As far as Afropop goes, Kiss Daniel’s guitar-led breakout single “Woju” couldn’t have him figured for anything out of the ordinary.
Produced by DJ Coublon who works best with acoustics, “Woju” is built on an R&B-Folk inspired composition, that shares some of Highlife’s melody and subtle percussive. “Woju” played Kiss Daniel into many hearts, but he was still tuck-away in the same obscurity for every newcomer with a breakout single that doesn’t automatically catapult the said artist into instant limelight.
As though his management realised this, “Laye”, his follow-up single, was released bearing the same acoustic and percussive highlife markings as “Woju”. Albeit “Laye” proved a worthy follow-up to his debut single, critics accused G-WorldWide of trying to amplify Kiss Daniel by milking the same idea twice. The vindication for the label, however, came with “Good Times”, a shimmering Afro-Jazz inspired third single, primed with Kiss Daniel’s preference for melody and chock-full with snares, drums and trumpets, all mashed with synths and backup chants. It’s not a sound to immediately brand ‘alt’, but when compared with everything else on the radio at the time, the inherent inventiveness of “Good Time” proves Kiss Daniel always intended to play by his own rules; a trait that surfaces on his New Era debut where he seamlessly infuses folk songwriting while drawing doo-wop, ska and Afro-Carribean influences.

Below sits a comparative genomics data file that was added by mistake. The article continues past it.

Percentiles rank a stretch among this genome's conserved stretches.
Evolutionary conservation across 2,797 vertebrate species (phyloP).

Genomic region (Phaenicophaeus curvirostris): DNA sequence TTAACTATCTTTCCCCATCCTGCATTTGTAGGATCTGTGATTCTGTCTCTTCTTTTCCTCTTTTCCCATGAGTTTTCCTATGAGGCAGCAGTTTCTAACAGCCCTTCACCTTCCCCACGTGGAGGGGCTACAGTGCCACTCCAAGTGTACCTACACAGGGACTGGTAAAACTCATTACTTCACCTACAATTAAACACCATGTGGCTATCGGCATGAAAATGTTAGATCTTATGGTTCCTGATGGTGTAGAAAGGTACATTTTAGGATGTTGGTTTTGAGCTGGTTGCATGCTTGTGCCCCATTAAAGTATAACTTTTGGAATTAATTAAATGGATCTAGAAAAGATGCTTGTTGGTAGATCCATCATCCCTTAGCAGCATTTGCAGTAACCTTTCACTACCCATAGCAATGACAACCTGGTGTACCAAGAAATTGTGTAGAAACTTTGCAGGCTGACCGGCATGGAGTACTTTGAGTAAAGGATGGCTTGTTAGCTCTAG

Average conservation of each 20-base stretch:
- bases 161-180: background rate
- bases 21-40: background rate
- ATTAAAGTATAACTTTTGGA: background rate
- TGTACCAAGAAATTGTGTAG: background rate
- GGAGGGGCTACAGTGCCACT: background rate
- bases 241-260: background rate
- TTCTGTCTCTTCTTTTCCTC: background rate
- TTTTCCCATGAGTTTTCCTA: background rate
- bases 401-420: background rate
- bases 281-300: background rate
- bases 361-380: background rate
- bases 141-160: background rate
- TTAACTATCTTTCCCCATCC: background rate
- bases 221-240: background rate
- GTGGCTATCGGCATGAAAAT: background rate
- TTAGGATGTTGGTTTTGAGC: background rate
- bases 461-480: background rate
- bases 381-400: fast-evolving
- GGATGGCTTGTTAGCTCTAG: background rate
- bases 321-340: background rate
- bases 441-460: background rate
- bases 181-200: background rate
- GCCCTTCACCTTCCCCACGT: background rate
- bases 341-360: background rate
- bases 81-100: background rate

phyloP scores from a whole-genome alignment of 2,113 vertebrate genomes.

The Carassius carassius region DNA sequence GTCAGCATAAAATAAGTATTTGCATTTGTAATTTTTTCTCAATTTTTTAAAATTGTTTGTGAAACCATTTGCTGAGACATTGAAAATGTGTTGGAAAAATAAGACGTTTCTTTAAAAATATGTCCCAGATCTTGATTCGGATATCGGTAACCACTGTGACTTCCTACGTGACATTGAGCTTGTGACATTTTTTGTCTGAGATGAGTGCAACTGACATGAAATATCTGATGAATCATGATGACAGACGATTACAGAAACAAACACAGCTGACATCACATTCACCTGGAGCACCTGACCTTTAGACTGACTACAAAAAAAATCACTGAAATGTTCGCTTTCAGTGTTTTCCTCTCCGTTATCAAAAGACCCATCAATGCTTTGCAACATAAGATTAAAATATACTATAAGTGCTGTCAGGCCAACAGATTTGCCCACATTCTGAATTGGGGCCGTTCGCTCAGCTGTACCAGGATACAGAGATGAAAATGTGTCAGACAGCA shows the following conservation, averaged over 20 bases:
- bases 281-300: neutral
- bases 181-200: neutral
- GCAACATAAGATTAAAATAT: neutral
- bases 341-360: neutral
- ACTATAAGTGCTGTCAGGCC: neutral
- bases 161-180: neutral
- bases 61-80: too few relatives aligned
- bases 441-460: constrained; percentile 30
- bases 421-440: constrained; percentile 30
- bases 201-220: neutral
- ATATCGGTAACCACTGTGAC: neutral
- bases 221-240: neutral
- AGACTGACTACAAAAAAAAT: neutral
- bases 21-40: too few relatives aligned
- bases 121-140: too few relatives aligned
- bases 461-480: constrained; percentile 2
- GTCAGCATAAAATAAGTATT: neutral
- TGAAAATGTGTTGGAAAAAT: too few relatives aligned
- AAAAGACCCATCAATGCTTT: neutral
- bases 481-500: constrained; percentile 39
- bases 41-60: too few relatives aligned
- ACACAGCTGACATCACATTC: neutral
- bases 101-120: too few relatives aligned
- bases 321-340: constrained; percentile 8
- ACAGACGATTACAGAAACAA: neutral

There’s as much to say about Kiss Daniel’s experimentation with fringe melodies on “Yeba”, as there’s little to say of its pop value. It’s unclear if Kiss Daniel intended “Yeba” as a potential radio hit, or as a part of the grander idea of what he is gradually solidifying into the art of finding harmony in concept mashing. The lines blur at Kiss Daniel’s true popstar ability to build earworms along the composition with melody hinged on couplets, starting with a call-and-response hook laid on a fusion of Latin-inspired baseline and Afrojuju backup vocals. Kiss Daniel is not one write songs without imagery and mid-track additional vocals bring an atmospheric layer to “Yeba” that accentuates the overall sensuality of his subject matter.
“Yeba” is an addition to Kiss Daniel’s smooth sail since the singer broke out nearly two years ago. The biggest hack of his craft perhaps remains how the singer manages to explore a range of fringe soundscapes to create relatively distinct Afropop, Kiss Daniel is the truest anomaly of a genre usually overwrought with cliches and regurgitated ideas.
Stream “Yeba” via Apple Music below.
Toye is the Team lead at Native Nigeria. Tweet at him @toyethebot